Robert Fulton (1765-1815), of Ayrshire origin through Ulster, was, as everyone knows, the first to successfully apply steam to navigation.

Hugh Maxwell (1777-1860), publisher and newspaper editor, of Scottish descent, invented the "printer's roller" (patented in 1817), cast his own types and engraved his own woodcuts

Henry Burden (1791-1871), born in Dunblane, inventor of an improved plow and the first cultivator, was also the first to invent and make the hook-headed railroad spike "which has since proved itself a most important factor in railroad building in the United States." His "cigar boat" although not a commercial success was the fore-runner of the "whale-back" steamers now in use on the Great Lakes.

William Orr (1808-91), manufacturer and inventor, born in Belfast of Ulster Scot parentage, was the first to manufacture merchantable printing paper with wood fibre in it, and made several other improvements and discoveries along similar lines.

Cyrus Hall McCormick (1809-84), inventor of the reaping machine, was descended from James McCormick, one of the signers of the address of the city and garrison of Londonderry presented to William III. after the siege in 1689. Of his invention the French Academy of Sciences declared that by its means he had "done more for the cause of agriculture than any other living man."

Samuel Colt (1814-62), inventor of the Colt revolver, and founder of the great arms factory at Hartford, Conn., was of Scots ancestry on both sides. He was also the first to lay a submarine electric cable (in1843) connecting New York City with stations on Fire Island and Coney Island.

Alexander Morton, (1820-60), the perfector if not the inventor of gold pens, was born in Darvel, Ayrshire.

James Oliver, born in Roxburgh, Scotland, in 1823, made several important discoveries in connection with casting and moulding iron, was the inventor of the Oliver chilled plow, and founder of the Oliver Chilled Plow Works, South Bend, Indiana.

Alexander Davidson (b. 1832) made many inventions in connection with the typewriter, one of the most important being the scale regarding the value of the letters of the alphabet. As an inventor he was of the front rank.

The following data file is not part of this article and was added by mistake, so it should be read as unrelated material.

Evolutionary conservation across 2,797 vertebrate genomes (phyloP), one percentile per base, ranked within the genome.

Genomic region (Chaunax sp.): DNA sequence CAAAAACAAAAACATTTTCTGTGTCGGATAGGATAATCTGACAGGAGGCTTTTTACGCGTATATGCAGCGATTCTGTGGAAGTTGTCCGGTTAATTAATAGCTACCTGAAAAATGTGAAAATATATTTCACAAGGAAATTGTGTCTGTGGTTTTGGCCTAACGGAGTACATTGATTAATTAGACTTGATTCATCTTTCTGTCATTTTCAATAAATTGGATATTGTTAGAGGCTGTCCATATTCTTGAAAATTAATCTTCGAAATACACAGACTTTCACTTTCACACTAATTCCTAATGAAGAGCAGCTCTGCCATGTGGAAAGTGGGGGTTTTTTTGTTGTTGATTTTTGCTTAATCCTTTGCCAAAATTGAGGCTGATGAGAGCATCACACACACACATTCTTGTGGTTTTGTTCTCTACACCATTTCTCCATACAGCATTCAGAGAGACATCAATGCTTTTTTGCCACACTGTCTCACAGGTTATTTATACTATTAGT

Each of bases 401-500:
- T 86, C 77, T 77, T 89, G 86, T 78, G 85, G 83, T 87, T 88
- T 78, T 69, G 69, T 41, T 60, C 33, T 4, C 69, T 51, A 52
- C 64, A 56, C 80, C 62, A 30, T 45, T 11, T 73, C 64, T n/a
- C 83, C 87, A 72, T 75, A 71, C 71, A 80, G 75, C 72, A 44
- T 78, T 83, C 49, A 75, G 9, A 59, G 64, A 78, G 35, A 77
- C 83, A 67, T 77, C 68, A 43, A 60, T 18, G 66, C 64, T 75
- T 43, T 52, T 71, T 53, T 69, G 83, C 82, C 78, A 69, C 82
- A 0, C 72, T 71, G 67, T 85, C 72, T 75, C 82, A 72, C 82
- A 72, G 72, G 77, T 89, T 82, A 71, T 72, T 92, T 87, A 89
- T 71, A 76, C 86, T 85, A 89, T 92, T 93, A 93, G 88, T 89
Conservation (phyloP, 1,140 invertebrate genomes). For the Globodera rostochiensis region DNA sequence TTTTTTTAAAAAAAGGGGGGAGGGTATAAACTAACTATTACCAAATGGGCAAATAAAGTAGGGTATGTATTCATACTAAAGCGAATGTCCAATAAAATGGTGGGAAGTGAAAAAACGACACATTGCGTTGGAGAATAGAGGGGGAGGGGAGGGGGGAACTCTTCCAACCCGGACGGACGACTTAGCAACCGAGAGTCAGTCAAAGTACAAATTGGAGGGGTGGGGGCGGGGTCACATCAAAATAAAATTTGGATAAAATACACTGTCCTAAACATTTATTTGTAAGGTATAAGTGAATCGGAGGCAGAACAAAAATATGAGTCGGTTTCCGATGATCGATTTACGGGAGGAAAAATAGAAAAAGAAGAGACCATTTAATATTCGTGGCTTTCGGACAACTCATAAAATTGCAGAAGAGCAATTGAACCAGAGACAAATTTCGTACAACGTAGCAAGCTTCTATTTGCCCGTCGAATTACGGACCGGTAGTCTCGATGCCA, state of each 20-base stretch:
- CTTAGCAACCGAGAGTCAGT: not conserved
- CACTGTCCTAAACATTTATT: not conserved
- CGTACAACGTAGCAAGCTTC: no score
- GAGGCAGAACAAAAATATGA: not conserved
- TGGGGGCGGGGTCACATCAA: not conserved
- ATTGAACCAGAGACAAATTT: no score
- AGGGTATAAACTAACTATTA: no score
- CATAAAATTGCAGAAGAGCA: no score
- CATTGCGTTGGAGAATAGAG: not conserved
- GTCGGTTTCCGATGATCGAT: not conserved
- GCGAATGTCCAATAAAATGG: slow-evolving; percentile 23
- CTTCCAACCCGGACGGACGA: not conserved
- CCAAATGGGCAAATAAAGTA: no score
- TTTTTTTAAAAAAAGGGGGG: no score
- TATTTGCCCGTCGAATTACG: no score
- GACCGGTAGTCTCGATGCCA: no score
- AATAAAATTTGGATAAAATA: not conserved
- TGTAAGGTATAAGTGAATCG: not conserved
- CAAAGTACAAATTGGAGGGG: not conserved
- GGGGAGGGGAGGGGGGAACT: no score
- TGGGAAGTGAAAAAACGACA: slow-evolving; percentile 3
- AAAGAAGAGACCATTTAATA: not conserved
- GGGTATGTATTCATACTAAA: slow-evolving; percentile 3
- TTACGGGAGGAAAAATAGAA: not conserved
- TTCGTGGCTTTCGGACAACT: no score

Andrew Smith Hallidie (b. 1836), son of a native of Dunfermline, was the inventor of steel-wire rope making and also the inventor of the "Hallidie ropeway," which led up to the introduction of cable railroads.

James P. Lee, born in Roxburghshire in 1837, was inventor of the Lee magazine gun which was adopted by the United States Navy in 1895. His first weapon was a breech-loading rifle which was adopted by the United States Government during the Civil War. Later he organized the Lee Arms Company of Connecticut.

Rear-Admiral George W. Baird (b. 1843), naval engineer, invented the distiller for making fresh water from sea water, and patented many other inventions in connection with machinery and ship ventilation. James Bennett Forsyth (b. 1850), of Scottish parentage, took out more than fifty patents on machinery and manufacturing processes connected with rubber and fire-hose.

John Charles Barclay, telegraph manager, descendant of John Barclay who emigrated from Scotland in 1684, patented the printing telegraph "said to be the most important invention in the telegraph world since Edison introduced the telephone

Alexander Hamilton, First Secretary of Treasury Dies in a Duel as Does His Oldest Son

Alexander Hamilton was one of America’s early administrative geniuses. He did perhaps as much as anyone to weld the young nation into a cohesive national unit. Historians say his most enduring memorial is the American Union. Statesman and founding father, Alexander Hamilton was born on the isle of Nevis in the British West Indies. His father was the fourth son of the Laird of Cambuskeith in Ayrshire, Scotland. He entered King’s College in New York in 1773 and was soon embroiled doctrinally on the colonial side with his writings in the dispute with Britain.

When war come, Hamilton was given a field command and was cited for conspicuous bravery in several military campaigns. General Washington made Hamilton his aide de camp with the rank of lieutenant colonel. Fluent in French, he became Washington’s liaison with French officers.

With the war over, Hamilton became a lawyer. He went to the constitutional convention of 1787 as a delegate from New York, and aroused considerable controversy because of his disagreements with the wording of the proposed Constitution.

Later, he did much writing publicly on finance and economics and was soon to become the nation’s first secretary of the treasury. He fought for a strong centralized government and thus incurred the enmity of political figures like Jefferson, Adams, and Aaron Burr.

When Hamilton expressed a low opinion of Burr in public, Burr demanded satisfaction in a gun duel. Though he despised the practice of dueling, Hamilton met Burr on the morning of July 11, 1804, at Weehawken, New Jersey.  Mortally wounded in the exchange, Hamilton died the next day.

(Alexander Hamilton is in the Scottish American Hall of Fame maintained by the Illinois St. Andrew’s Society. The above was written by James C. Thomson)

Alexander Hamilton was a member of the Saint Andrew's Society of the State of New York, est. 1756.

Wayne Rethford, Historian
Scottish American History Club
Illinois St. Andrews Society